A People-First


Quality and

Risk Management

Smart companies like Magna know quality and risk management go hand-in-hand – and start with dedicated people.

Lina Bucci, Magna’s vice president of quality, scoured the globe and came up with dozens of examples of Magna employees who are so committed to quality that nothing escapes their notice. She’ll introduce you to some of them from Magna’s Dortec division.

You’ll also meet Caiping Zhao, one of Magna’s best production operators in China, who safeguards the company’s reputation with her approach to quality.

Another must-read: Peter Elliot, Magna’s cybersecurity guru, explains how “little steps” can reduce or eliminate attacks at home and at work.

Cybersecurity and Risk Management Lessons

Cybersecurity and risk management start at home for Peter Elliot, where regular dinner- table conversations with his kids, Alexandra, 14, and Carter, 12, involve ways to stay safe and thwart attacks.

“My kids know about my job, and they expect me to talk about this,” said Elliot, Magna’s global information security officer. “They are increasingly savvy about cybersecurity. They’ve had friends who have had issues, so it’s not just me being overprotective. I tell them the same things I tell Magna employees. There are very simple things an individual can do to protect themselves.”

Elliot’s “little steps” to bolster defenses include:

-Don’t use the same password across multiple sites or applications

-Consider using “password manager,” software that will store and protect passwords

-When creating a password, use a long phrase that means something to you, but isn’t easy to guess

-Use multifactor authentication

-Keep devices up to date; don’t ignore security updates

-Never trust who is on the other end of a message

-Assume the whole world will view what you post on social media, regardless of the number of connections or friends you have on these platforms

-Be aware of what is visible in the background when you share video

“You can’t change the fact there is risk, but you can limit it to a reasonable level,” he said.

Cybersecurity by the Numbers


Educating employees about cybersecurity awareness and providing them with the skills to reduce or eliminate attacks are top priorities for Peter Elliot, Magna’s global information security officer.

Manufacturing has become a key target for attackers, he notes.

“Years ago, a hacker was the nerd in the basement playing in the digital sandbox,” he said. “Today, cyberattacks have morphed into a multi-billion-dollar business. It’s important for our employees to understand the scope of our vulnerability.”

To Elliot, the 2021 Verizon Data Breach Investigation Report is a wake-up call for corporations:

of attacks involve personal information about employees and customers

of malware-associated breaches in manufacturing are caused by Ransomware, or locking up a company’s data until a ransom is paid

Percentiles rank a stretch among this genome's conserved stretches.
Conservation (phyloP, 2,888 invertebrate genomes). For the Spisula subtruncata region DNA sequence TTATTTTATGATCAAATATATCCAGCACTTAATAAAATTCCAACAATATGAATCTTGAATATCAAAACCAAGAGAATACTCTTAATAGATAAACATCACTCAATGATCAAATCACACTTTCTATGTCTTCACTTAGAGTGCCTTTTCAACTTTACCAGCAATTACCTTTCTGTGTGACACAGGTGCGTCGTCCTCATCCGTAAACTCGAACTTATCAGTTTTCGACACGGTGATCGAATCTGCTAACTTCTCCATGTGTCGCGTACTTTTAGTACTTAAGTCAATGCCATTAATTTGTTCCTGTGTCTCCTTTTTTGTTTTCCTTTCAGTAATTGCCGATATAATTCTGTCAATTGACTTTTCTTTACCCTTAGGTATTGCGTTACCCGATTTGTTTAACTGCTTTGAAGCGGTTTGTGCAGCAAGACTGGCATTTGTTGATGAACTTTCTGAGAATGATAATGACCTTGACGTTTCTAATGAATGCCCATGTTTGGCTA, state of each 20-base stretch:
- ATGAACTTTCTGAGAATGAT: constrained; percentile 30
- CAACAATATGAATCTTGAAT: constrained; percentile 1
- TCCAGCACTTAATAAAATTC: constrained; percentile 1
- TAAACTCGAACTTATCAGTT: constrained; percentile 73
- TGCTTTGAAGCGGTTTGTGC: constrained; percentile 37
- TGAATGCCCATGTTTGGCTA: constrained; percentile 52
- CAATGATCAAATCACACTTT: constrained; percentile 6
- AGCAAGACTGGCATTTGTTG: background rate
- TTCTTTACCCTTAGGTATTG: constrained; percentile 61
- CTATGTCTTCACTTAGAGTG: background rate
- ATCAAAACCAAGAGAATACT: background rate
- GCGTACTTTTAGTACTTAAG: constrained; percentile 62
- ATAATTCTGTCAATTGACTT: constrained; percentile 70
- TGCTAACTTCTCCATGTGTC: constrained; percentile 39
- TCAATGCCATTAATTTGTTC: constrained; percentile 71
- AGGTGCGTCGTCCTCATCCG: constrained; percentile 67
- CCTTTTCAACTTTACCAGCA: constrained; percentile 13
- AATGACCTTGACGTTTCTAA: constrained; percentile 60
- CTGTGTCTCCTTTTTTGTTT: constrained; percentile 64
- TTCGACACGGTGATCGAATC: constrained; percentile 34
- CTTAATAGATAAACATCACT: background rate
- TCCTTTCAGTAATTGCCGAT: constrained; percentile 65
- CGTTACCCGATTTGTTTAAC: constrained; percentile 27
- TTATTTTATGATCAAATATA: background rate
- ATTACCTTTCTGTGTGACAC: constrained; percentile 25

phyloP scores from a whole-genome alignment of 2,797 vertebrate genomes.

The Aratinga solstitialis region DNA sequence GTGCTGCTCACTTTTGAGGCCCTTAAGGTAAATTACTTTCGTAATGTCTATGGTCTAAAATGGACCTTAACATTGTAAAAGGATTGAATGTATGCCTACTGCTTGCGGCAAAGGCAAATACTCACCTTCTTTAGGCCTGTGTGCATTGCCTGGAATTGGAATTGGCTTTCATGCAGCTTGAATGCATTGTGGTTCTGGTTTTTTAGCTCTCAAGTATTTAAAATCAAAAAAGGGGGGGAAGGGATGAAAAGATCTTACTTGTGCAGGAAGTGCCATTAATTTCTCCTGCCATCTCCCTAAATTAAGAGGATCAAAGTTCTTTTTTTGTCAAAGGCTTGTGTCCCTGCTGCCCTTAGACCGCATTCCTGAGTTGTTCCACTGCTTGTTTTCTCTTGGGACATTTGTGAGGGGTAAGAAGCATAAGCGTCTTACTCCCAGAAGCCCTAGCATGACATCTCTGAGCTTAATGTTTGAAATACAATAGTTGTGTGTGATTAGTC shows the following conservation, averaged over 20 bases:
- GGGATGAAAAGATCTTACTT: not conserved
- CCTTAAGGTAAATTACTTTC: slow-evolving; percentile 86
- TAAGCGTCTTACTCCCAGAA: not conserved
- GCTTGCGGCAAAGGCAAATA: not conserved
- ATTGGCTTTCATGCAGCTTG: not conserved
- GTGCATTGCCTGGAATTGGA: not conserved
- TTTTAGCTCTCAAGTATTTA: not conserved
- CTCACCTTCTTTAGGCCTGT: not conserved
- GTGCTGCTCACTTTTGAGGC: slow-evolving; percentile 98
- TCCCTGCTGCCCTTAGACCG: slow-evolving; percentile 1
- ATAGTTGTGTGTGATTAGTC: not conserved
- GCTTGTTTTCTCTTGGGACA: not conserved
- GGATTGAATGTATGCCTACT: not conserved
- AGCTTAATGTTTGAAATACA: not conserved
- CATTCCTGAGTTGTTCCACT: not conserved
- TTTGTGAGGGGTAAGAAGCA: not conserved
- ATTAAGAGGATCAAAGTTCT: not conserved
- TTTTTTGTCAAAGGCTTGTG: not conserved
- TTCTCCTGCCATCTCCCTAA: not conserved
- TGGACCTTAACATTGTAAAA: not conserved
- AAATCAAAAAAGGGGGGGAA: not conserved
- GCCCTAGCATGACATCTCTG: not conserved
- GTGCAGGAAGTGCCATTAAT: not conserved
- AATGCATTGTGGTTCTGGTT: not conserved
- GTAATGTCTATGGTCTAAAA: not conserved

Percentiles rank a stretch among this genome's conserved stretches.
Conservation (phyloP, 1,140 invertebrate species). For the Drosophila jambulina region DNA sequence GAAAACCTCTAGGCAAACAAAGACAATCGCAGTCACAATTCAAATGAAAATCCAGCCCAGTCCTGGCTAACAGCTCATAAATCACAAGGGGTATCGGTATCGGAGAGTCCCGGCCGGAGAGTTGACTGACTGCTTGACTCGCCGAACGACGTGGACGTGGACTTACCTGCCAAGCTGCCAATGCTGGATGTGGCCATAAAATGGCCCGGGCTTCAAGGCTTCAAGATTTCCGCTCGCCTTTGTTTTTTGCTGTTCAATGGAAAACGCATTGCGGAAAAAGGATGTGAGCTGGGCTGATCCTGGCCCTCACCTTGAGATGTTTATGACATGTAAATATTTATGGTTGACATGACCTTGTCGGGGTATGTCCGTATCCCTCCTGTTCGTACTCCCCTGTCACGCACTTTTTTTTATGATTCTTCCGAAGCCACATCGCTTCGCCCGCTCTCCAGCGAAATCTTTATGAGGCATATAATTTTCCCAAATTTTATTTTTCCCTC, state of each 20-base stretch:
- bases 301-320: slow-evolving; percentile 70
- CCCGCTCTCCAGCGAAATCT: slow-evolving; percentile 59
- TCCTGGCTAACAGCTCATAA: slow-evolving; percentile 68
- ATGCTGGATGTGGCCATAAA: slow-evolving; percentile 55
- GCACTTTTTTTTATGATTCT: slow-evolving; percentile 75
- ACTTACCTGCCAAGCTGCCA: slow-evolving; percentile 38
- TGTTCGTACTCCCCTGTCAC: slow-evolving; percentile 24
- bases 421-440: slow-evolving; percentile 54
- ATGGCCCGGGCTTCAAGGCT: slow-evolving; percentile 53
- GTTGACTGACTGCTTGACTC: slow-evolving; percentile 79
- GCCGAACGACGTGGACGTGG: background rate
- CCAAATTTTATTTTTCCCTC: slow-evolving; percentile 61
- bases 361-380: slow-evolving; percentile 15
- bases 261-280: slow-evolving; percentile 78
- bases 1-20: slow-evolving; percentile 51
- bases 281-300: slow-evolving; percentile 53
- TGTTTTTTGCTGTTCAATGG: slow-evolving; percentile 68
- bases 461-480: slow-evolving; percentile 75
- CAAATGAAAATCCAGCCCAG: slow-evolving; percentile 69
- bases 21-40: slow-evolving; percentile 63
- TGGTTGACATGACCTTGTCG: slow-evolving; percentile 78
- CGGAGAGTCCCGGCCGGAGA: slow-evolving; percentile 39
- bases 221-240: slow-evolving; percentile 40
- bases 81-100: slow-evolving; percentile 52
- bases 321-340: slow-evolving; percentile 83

involve employee credentials and/or user names and passwords

of breaches originate from outside the company


While we have a layered defense at Magna, and prevent many attacks, we can’t just rely on technology to protect us,” he said. “There is always a human component.

of motives for attacks are financial, as opposed to state-sponsored espionage or the work of a disgruntled employee


A Maternal Approach to Quality

Caiping Zhao is one of the best production operators at Magna’s Changzhou division in China because of her quality focus and determination to never settle for less than the best.

“Every month, we select our division’s Quality Excellence Employee, and Caiping has won three times this year,” said Sunny Wang, the plant’s quality manager. “We post her photo and story on the bulletin board and in the meeting room, so she can inspire others.”

Zhao’s impressive quality record isn’t limited to 2021. She has been named Quality Excellence Employee three times in 2020.  In 2019, she won one of the plant’s annual quality prizes that recognize top performers.

Her secret is simple: “I treat every part on the assembly line the way I would treat my son Chen Ke,” she said. “Like a child, each part requires care. So I always pay great attention.”

Zhao is responsible for checking 600 to 700 transmission parts per day for the BMW X3, BMW X5 and Ford Focus. The BMW SUVs are exported to Germany and the Focus is produced for the China market.

In September, Zhao stopped the line because she noticed a problem with the one- way clutch for the Focus after rotating a part and seeing a misalignment. She realized this could lead to a problem putting the car into reverse, so she immediately notified her team leader, and the problem was swiftly corrected. Her quick thinking prevented larger issues, ranging from customer complaints to a vehicle recall or crash.

“I go beyond the written instructions and the photographs of what to look for,” Zhao explained. “I rely on my senses, especially sight and touch. I’m the last person making the quality check, so what I do is critical for our reputation.”

She credits the Magna culture for instilling a dedication to quality and risk management in every employee.

“I worked in the electronics industry before coming to Magna in 2014,” Zhao said. “The atmosphere is different here. Our team leaders set a great example, and we are rewarded for maintaining the quality of the product. That makes us care about what we do. It’s why we are passionate about quality.”